- Bring along a cellphone charger to make sure electrical outlets work, and check to be sure you have a strong signal in every room.
- If the landlord says they will fix problems, be sure that it’s in writing in the lease agreement.
Know Your Rights
Most problems can be avoided by simply following the rules and paying your rent on time. However, it’s important for tenants to know their rights.
If you’re a transitioning foster youth and moving out on your own, you may need to sign a lease and make a utility deposit before you are 18. You will need to get a document from your judge saying it is OK for you to sign the lease and utility agreement. Make sure you ask the judge when you are 17 for a court order stating that you can sign a contract to rent a place to live and pay for utilities. Get a copy of the court order and show it to your landlord when you sign the lease. If you need help with this, ask your caseworker for assistance.
Getting your security deposit. If you kept your place in good condition and do not break your lease agreement, your landlord should return your security deposit when you move out.
What are your housing responsibilities?
- Pay your rent on time.
- Follow the rules in your lease agreement.
- Pay for repairs if you damage your place.
- Tell your landlord if damage occurs that they may need to fix.
Here are other points to know regarding your rights:
- According to the Fair Housing Act, no one can deny housing to a tenant based on race, sex, religion, disability, family status or national origin.
- Landlords must maintain the property in compliance with housing/health codes. This means everything should be safe, structurally sound, clean and weatherproof, and there must be adequate water, electricity and heat.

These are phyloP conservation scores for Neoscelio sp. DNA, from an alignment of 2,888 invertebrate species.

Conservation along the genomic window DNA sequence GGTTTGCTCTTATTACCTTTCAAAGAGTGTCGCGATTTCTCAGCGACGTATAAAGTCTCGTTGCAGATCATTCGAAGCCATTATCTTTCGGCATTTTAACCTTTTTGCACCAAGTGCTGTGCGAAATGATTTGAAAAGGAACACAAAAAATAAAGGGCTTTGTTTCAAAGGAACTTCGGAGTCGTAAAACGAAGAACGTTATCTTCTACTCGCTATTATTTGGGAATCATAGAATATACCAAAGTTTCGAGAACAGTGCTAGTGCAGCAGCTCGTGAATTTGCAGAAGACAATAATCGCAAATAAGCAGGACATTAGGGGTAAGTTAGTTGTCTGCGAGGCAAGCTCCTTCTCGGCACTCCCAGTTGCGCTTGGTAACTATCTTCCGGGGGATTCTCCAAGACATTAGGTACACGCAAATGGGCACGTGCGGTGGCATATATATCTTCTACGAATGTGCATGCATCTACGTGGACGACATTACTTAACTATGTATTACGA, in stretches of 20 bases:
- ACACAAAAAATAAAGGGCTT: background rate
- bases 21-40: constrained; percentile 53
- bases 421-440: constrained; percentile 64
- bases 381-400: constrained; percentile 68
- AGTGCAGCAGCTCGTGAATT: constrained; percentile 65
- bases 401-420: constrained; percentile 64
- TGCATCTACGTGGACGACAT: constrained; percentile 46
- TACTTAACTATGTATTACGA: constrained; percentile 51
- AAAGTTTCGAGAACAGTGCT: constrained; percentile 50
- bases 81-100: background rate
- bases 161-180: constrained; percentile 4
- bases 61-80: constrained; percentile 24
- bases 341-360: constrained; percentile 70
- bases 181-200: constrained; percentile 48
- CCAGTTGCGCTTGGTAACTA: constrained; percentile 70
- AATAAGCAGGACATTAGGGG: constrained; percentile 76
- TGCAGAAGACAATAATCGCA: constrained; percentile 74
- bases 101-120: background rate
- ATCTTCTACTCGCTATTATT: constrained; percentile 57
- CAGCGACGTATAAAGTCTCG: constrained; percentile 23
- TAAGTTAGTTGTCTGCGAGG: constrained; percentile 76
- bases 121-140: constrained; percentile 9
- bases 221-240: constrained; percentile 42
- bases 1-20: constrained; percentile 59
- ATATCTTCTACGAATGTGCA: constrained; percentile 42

- Landlords must make repairs in a timely manner, or allow you to hire someone to make repairs and deduct the cost from the rent. (Check your lease for this type of provision.) More on this below.
- Landlords must give prior notice (usually 24 hours) before entering the premises to make repairs, except in case of an emergency.
- Even if you fail to pay your rent, the landlord cannot turn off your utilities, change the locks or remove your property.
- Landlords cannot evict a tenant without a court order, and must give you three days from the date on which your rent is due to pay. If you pay your rent within those three days, you can’t be evicted, unless they file a lawsuit against you.
Asking Your Landlord for Repairs
Having a good relationship with your landlord can save you a lot of headaches. It’s normal for buildings to need repairs, so try not to be confrontational right away. If it’s a minor issue, think about resolving it on your own, and try to be reasonable with your requests. Try to stay on friendly, respectful terms, and understand that your landlord may have other requests that they have to address with other tenants as well, and may not be able to get to your problem immediately.